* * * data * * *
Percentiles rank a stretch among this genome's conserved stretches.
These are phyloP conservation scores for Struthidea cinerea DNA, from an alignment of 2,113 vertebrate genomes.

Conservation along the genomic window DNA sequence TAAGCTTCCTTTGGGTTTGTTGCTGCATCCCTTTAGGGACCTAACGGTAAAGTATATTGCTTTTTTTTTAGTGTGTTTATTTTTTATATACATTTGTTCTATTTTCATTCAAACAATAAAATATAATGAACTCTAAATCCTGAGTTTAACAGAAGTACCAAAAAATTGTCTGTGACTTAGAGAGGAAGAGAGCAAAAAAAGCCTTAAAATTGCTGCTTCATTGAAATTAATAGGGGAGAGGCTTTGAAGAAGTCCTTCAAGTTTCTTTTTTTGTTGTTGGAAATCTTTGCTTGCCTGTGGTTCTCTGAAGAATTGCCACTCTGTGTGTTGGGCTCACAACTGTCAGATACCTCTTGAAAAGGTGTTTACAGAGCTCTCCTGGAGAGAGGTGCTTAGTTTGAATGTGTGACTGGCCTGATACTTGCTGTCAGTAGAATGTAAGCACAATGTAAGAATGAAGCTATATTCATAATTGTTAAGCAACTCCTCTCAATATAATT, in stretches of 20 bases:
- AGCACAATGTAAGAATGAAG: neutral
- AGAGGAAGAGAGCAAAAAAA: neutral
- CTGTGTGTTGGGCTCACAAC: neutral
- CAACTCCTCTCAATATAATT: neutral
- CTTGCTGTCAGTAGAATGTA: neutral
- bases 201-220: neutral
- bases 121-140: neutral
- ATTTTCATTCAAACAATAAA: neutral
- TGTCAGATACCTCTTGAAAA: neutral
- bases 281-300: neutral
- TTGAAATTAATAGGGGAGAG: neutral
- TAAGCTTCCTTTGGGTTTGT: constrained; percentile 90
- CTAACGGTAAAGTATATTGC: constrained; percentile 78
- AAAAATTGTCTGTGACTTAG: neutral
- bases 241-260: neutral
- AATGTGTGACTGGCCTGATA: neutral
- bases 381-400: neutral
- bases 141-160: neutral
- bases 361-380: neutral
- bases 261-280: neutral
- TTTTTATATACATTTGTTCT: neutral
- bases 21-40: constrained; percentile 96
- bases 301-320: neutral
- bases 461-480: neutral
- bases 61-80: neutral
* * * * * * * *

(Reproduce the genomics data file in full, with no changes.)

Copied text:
Percentiles rank a stretch among this genome's conserved stretches.
These are phyloP conservation scores for Struthidea cinerea DNA, from an alignment of 2,113 vertebrate genomes.

Conservation along the genomic window DNA sequence TAAGCTTCCTTTGGGTTTGTTGCTGCATCCCTTTAGGGACCTAACGGTAAAGTATATTGCTTTTTTTTTAGTGTGTTTATTTTTTATATACATTTGTTCTATTTTCATTCAAACAATAAAATATAATGAACTCTAAATCCTGAGTTTAACAGAAGTACCAAAAAATTGTCTGTGACTTAGAGAGGAAGAGAGCAAAAAAAGCCTTAAAATTGCTGCTTCATTGAAATTAATAGGGGAGAGGCTTTGAAGAAGTCCTTCAAGTTTCTTTTTTTGTTGTTGGAAATCTTTGCTTGCCTGTGGTTCTCTGAAGAATTGCCACTCTGTGTGTTGGGCTCACAACTGTCAGATACCTCTTGAAAAGGTGTTTACAGAGCTCTCCTGGAGAGAGGTGCTTAGTTTGAATGTGTGACTGGCCTGATACTTGCTGTCAGTAGAATGTAAGCACAATGTAAGAATGAAGCTATATTCATAATTGTTAAGCAACTCCTCTCAATATAATT, in stretches of 20 bases:
- AGCACAATGTAAGAATGAAG: neutral
- AGAGGAAGAGAGCAAAAAAA: neutral
- CTGTGTGTTGGGCTCACAAC: neutral
- CAACTCCTCTCAATATAATT: neutral
- CTTGCTGTCAGTAGAATGTA: neutral
- bases 201-220: neutral
- bases 121-140: neutral
- ATTTTCATTCAAACAATAAA: neutral
- TGTCAGATACCTCTTGAAAA: neutral
- bases 281-300: neutral
- TTGAAATTAATAGGGGAGAG: neutral
- TAAGCTTCCTTTGGGTTTGT: constrained; percentile 90
- CTAACGGTAAAGTATATTGC: constrained; percentile 78
- AAAAATTGTCTGTGACTTAG: neutral
- bases 241-260: neutral
- AATGTGTGACTGGCCTGATA: neutral
- bases 381-400: neutral
- bases 141-160: neutral
- bases 361-380: neutral
- bases 261-280: neutral
- TTTTTATATACATTTGTTCT: neutral
- bases 21-40: constrained; percentile 96
- bases 301-320: neutral
- bases 461-480: neutral
- bases 61-80: neutral